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Review By: Caitlin Bahrey
It’s 82.4 degrees in Central Park. People are sweating and impatiently standing under direct summer sunlight as the stage equipment is set up. Many move towards the back to be less packed in. And so it goes with free outdoor concerts.
Suddenly a blast of smoke billows into the air followed by a soundtrack of intense jungle sounds; an immediate indicator that Glass Animals are about to take the stage. Paired with an array of dark purple and blue lights, everything suddenly feels cooler. The crowd erupts in cheers and everyone starts dancing. Holding alcohol instead of water doesn’t feel like the wrong decision anymore.
The musicians command the stage with the same sexy and silky charm that’s present in their recorded album. Lead singer Dave Bayley’s passionate and almost spastic body movements strike a refreshing contrast with the peanut buttery smoothness of his voice. After their first song, he looks up and says a quaint, “Cheers, guys,” which makes the crowd roar. The adoration for this band is clear as three girls dressed in hooded animal onesies climb onto their friends’ backs to get the band’s attention. They do get it before being pulled down by security, and the interruption doesn’t stop a completely sweaty elation from radiating on each of their faces.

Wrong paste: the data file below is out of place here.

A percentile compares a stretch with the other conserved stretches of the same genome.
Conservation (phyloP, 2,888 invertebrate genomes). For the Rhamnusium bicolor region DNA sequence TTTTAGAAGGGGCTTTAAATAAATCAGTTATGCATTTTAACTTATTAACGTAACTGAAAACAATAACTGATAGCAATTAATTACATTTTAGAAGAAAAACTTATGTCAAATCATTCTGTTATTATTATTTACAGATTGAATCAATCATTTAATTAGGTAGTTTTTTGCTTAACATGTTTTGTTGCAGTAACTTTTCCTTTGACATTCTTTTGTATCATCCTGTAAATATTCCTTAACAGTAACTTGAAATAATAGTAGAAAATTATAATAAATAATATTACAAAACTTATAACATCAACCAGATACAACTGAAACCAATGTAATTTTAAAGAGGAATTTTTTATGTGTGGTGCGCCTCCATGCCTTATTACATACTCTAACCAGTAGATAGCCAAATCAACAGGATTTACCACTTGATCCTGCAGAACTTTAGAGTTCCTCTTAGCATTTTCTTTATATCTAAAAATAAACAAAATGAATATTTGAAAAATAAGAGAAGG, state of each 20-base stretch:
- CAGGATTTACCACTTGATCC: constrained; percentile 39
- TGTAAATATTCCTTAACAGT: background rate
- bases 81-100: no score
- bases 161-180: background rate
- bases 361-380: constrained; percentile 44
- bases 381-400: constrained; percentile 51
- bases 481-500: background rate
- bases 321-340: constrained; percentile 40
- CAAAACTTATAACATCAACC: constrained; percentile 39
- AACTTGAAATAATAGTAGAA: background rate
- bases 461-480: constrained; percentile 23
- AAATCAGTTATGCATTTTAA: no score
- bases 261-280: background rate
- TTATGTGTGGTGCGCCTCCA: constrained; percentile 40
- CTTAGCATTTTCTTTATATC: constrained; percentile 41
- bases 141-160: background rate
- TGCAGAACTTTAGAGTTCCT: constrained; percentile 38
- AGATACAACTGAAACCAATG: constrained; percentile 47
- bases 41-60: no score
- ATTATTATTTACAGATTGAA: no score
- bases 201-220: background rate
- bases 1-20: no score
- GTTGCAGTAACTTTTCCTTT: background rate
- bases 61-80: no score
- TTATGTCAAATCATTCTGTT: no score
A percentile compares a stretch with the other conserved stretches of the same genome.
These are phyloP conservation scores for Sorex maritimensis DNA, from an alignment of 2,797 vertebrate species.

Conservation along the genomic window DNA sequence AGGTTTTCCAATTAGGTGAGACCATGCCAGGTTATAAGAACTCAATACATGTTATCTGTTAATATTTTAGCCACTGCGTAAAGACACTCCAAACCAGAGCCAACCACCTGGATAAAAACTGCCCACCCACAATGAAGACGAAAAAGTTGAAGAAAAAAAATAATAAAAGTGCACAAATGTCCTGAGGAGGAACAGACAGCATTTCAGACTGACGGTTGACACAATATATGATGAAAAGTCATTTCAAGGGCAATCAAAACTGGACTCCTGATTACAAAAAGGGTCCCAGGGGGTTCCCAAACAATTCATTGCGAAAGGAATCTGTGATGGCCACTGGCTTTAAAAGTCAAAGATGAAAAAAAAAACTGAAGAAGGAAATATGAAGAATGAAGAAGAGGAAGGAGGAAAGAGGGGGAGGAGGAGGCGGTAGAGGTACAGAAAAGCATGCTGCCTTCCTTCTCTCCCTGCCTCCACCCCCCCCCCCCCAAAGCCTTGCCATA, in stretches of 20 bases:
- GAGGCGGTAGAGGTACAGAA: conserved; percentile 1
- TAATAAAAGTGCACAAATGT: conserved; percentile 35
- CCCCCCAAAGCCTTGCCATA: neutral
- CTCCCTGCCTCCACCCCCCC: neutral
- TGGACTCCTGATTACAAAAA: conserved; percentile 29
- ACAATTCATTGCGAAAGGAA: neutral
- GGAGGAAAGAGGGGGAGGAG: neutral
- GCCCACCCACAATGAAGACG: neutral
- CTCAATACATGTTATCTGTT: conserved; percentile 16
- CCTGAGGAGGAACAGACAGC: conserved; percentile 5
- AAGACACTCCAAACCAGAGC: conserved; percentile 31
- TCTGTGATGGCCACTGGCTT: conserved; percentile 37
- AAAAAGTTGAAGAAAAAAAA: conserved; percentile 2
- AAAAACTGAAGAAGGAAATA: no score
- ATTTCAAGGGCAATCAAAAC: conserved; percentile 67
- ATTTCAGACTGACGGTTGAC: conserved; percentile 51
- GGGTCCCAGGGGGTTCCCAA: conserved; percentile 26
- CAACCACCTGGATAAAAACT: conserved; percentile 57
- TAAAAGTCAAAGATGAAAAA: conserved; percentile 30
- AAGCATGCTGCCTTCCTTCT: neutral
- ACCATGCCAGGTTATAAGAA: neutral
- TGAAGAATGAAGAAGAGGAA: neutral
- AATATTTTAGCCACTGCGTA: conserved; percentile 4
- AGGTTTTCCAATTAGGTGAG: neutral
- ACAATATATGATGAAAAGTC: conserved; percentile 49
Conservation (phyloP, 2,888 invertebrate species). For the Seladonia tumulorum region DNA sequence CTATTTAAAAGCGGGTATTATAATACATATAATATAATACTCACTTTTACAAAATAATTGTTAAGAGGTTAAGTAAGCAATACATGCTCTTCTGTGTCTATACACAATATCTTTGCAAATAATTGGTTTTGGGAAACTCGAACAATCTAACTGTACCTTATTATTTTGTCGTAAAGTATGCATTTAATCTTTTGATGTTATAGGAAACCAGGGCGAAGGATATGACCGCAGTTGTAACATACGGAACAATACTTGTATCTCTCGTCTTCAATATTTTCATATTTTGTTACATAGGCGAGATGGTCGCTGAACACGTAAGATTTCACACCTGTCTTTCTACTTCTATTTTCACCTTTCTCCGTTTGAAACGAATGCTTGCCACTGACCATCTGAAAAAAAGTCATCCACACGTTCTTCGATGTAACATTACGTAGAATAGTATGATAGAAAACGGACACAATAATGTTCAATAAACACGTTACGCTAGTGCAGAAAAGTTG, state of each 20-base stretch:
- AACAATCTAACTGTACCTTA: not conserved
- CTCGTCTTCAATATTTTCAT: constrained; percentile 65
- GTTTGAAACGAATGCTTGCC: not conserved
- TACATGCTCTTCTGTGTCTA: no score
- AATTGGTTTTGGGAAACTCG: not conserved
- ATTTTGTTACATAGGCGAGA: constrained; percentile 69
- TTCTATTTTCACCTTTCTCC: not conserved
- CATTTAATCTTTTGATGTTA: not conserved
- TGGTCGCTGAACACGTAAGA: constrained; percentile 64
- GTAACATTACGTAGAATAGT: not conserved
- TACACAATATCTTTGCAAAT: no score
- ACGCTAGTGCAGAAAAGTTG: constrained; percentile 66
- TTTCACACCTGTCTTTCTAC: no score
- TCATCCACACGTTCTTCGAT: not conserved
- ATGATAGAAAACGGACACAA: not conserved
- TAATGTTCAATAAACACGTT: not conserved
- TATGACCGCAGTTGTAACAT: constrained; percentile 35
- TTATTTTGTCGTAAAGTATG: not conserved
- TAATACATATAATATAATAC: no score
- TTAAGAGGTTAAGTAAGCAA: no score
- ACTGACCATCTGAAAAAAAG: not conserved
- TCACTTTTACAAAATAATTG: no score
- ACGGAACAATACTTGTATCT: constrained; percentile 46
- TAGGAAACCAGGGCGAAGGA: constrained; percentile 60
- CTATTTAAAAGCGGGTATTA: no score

The Oxford band plays most, if not all of the songs off their debut album, ZABA, with an appropriate jam session tacked onto one of their more recently released singles, “Gooey.” But the performance doesn’t stop with straight tracks from their album; at some point they bring on Rome Fortune, Atlanta-based rapper, as a surprise guest to perform a rework of their single “Hazey.” Fortune pumps the crowd up nicely making people dance even harder than they did before.
Next, they deliver a brilliant cover of the Yeah Yeah Yeahs’, “Gold Lion,” prefacing it as an homage to one of New York City’s greatest bands of all time with a kick-ass female lead singer. The vibe within the crowd is buzzing. Someone next to me can’t find his friends, but the sudden isolation doesn’t stop him from dancing and singing along with strangers in comradery. Everyone appears to be very chilled and happy as blow-up animals and huge bouncy balls get thrown high into the air.
For their encore the band plays a smooth and almost bluesy cover of Kanye West’s, “Love Lockdown” and finish the night off strong with the last of their singles, “Pools,” a track that many in the audience hoped they would play. All in all, the show is one hour and twenty minutes of a job well done. Glass Animals create an effortlessly smooth vibe in their live performance that sticks with you long after you leave their set. I leave with an immediate desire to find out when I can see them next and highly recommend that you do the same.
Caitlin Bahrey is Co-Founder & Executive Editor of Outcryer Media’s Journal, an “independent arts and culture website with a twin focus on creative and critical voices.” Visit them for unique and thoughtful pieces on creative writing, visual arts, and music.